Trump Promised To Revitalize Coal. Instead, It’s Near-Death.

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Under Trump, coal has seen a 34% decline in production—"the largest four-year drop in production since at least 1932."

President Donald Trump repeatedly promised during the 2016 campaign that he would save the dying coal industry.

Soon after office, he promised, “We’re going to put our miners back to work,” The New York Times recalled.

But Trump was unable to fulfill that promise.

Despite Mr. Trump’s stocking his administration with coal-industry executives and lobbyists, taking big donations from the industry, rolling back environmental regulations and intervening directly in cases like the Arizona power plant and mine, coal’s decline has only accelerated in recent years.

  • Trump was defeated in part by powerful market forces, low natural gas prices and the growing economic viability of renewable energy sources, The Times wrote. The pandemic only worsened the situation, as energy consumption in the U.S. fell.
  • Historian Peter Shulman told the newspaper that Trump’s early focus on coal was likely as much about politics as it was his concern for the industry’s fate.

“Trump’s pledges to coal miners were rhetorical appeals to hard-working, blue-collar Americans like when Nixon put on a hard hat after a meeting with labor union leaders back in 1970,” Mr. Shulman said. “But there was no policy Trump could have implemented that would have changed this situation with coal.”

  • The Times reported that since Trump’s inauguration, “145 coal-burning units at 75 power plants have been idled, eliminating 15 percent of the nation’s coal-generated capacity, enough to power about 30 million homes.”
  • Further, coal is expected to generate an estimated 20 percent of the nation’s power this year, compared to 31 percent in 2017.

Since Mr. Trump was inaugurated, 145 coal-burning units at 75 power plants have been idled, eliminating 15 percent of the nation’s coal-generated capacity, enough to power about 30 million homes.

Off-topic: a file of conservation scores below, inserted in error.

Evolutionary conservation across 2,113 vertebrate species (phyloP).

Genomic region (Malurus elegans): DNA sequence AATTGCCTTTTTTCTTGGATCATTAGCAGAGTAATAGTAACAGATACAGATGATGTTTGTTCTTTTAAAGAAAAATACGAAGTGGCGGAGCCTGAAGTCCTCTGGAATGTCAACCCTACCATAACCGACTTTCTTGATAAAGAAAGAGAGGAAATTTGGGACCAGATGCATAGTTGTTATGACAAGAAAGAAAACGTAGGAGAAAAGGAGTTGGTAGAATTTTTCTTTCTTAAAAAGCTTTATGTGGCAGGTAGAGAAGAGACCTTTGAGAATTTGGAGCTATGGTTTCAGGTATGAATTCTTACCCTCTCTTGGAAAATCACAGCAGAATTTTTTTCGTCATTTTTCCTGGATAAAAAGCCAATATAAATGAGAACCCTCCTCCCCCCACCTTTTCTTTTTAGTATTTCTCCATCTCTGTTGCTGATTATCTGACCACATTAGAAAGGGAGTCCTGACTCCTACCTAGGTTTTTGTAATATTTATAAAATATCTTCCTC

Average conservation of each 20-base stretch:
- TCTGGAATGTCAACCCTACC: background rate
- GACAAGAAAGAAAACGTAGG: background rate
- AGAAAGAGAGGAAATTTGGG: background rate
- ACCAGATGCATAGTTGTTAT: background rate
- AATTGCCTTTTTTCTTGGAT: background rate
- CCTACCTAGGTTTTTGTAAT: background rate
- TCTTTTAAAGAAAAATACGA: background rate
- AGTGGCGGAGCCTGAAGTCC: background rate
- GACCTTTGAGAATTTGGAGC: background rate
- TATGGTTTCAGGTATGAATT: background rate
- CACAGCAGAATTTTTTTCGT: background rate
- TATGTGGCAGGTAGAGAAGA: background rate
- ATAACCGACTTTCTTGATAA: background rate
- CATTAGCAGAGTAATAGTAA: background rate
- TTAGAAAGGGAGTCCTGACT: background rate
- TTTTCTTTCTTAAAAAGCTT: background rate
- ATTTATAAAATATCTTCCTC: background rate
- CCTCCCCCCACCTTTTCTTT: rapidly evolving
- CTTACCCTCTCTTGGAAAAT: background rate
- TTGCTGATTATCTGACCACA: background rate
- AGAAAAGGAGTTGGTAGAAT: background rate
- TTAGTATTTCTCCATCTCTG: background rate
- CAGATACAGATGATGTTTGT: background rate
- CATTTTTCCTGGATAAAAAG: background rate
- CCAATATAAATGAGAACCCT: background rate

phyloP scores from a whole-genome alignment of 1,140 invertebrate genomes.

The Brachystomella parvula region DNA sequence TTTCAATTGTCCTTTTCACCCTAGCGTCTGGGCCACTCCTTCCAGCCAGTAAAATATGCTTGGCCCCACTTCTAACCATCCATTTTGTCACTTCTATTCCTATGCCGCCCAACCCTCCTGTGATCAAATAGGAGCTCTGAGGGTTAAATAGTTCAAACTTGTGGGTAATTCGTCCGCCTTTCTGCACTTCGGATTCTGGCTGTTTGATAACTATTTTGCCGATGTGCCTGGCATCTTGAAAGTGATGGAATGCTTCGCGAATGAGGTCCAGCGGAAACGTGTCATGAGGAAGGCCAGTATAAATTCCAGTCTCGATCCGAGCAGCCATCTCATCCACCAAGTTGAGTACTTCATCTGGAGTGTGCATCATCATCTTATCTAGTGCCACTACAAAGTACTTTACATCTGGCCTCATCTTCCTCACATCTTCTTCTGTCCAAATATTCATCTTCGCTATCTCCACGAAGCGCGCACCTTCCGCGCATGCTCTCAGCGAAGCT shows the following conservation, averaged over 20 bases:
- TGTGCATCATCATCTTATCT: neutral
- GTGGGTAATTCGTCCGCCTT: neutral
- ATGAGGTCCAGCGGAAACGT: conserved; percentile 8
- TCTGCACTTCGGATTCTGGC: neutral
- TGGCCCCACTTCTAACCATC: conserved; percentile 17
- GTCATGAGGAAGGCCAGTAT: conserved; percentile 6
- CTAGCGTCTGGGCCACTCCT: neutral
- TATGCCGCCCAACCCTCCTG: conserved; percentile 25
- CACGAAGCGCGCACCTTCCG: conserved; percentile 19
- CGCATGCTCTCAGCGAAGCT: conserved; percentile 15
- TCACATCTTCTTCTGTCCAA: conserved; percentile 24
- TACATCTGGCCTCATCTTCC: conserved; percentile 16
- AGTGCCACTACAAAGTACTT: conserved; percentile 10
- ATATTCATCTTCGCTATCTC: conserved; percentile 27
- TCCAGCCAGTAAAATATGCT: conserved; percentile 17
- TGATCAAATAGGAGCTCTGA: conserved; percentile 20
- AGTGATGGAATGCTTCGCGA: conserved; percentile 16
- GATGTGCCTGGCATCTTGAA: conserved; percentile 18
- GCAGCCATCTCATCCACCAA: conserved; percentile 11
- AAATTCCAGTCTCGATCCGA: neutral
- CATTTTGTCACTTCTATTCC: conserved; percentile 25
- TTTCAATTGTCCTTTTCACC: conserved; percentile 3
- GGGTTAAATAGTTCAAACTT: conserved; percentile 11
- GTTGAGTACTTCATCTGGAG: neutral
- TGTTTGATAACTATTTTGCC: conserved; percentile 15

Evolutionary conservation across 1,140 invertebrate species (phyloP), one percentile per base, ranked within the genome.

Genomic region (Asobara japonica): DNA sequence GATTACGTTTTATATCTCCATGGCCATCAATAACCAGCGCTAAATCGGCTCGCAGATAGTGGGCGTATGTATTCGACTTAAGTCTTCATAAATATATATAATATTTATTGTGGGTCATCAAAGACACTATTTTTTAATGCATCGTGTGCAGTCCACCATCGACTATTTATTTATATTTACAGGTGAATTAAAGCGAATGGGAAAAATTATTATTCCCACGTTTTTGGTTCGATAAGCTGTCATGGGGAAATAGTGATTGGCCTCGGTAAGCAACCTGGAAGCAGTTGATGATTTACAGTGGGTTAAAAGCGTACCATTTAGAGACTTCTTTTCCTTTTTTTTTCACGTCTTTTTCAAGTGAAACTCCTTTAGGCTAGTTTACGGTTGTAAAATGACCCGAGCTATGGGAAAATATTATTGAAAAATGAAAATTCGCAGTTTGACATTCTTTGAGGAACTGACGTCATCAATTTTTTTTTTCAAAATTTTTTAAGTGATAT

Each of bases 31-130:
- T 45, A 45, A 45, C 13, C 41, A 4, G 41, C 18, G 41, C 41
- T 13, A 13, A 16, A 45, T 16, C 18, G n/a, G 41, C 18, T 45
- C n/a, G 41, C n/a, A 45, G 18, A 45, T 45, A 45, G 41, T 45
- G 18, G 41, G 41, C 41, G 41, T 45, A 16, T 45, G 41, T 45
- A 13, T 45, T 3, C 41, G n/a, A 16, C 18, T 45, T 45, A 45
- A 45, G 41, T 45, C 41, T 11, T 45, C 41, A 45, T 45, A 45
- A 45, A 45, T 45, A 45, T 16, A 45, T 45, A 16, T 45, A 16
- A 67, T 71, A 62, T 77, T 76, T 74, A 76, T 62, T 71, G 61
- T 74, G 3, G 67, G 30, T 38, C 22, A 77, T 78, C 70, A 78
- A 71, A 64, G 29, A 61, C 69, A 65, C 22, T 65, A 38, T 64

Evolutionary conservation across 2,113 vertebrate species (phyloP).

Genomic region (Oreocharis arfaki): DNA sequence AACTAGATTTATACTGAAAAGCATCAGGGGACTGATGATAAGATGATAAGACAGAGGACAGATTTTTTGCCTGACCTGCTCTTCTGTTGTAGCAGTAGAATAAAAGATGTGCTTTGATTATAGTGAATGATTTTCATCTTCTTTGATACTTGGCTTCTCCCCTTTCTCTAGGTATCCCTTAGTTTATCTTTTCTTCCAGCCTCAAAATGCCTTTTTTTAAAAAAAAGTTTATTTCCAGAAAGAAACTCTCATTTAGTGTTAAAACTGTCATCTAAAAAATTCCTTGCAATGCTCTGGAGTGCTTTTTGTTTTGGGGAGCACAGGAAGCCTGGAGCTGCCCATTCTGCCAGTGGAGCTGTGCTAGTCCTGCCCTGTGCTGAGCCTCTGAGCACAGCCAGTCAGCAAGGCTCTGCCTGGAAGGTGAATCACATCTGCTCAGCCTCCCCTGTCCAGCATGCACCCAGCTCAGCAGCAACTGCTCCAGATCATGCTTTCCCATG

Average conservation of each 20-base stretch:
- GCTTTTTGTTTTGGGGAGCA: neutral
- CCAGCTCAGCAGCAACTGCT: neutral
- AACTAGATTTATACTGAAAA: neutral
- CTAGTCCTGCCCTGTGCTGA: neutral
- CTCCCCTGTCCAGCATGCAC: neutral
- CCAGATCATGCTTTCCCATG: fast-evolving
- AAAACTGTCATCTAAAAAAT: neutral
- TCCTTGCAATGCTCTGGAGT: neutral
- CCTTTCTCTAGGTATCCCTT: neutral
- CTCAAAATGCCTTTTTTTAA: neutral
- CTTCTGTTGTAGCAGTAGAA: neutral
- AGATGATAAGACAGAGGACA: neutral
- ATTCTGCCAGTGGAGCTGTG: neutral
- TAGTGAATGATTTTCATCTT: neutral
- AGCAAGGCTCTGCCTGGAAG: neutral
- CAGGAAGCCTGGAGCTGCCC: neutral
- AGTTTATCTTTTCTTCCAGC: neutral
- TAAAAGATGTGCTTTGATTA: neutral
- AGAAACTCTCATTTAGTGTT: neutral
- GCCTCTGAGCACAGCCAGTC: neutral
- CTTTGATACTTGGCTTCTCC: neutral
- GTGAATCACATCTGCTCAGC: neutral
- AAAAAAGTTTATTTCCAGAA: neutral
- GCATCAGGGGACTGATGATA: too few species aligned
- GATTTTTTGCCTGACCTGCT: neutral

That is the fastest decline in coal-fuel capacity in any single presidential term, far greater than the rate during either of President Barack Obama’s terms. An additional 73 power plants have announced their intention to close additional coal-burning units this decade, according to a tally by the Sierra Club.”


In part because of the coronavirus-induced recession, total coal production is expected to drop this year to 511 million tons, down from 775 million tons in 2017. That 34 percent decline is the largest four-year drop in production since at least 1932.

  • The Times also reported that “the amount of sulfur dioxide coming from power plants, which can cause health complications including breathing difficulties and heart disease, dropped by nearly 30 percent nationwide in the first three years of Mr. Trump’s tenure.”
  • This represents “a faster rate of decline than the first three years of Mr. Obama’s presidency.” In addition, The Times wrote, “Nitrogen oxide, another hazardous pollutant, also dropped much faster than in Mr. Obama’s first three years.”
  • Trump’s love affair with coal seems to have dwindled at least as much as the industry itself since he took office as the report noted that it rarely comes up in the president’s re-election campaigning.

After all of the efforts the administration made in Mr. Trump’s first three years in office, the White House has offered no big new plans this year to keep the industry afloat, casting doubt on how much political capital he is willing to invest to protect coal jobs. The president rarely mentions it on the campaign trail.

Read the full report.


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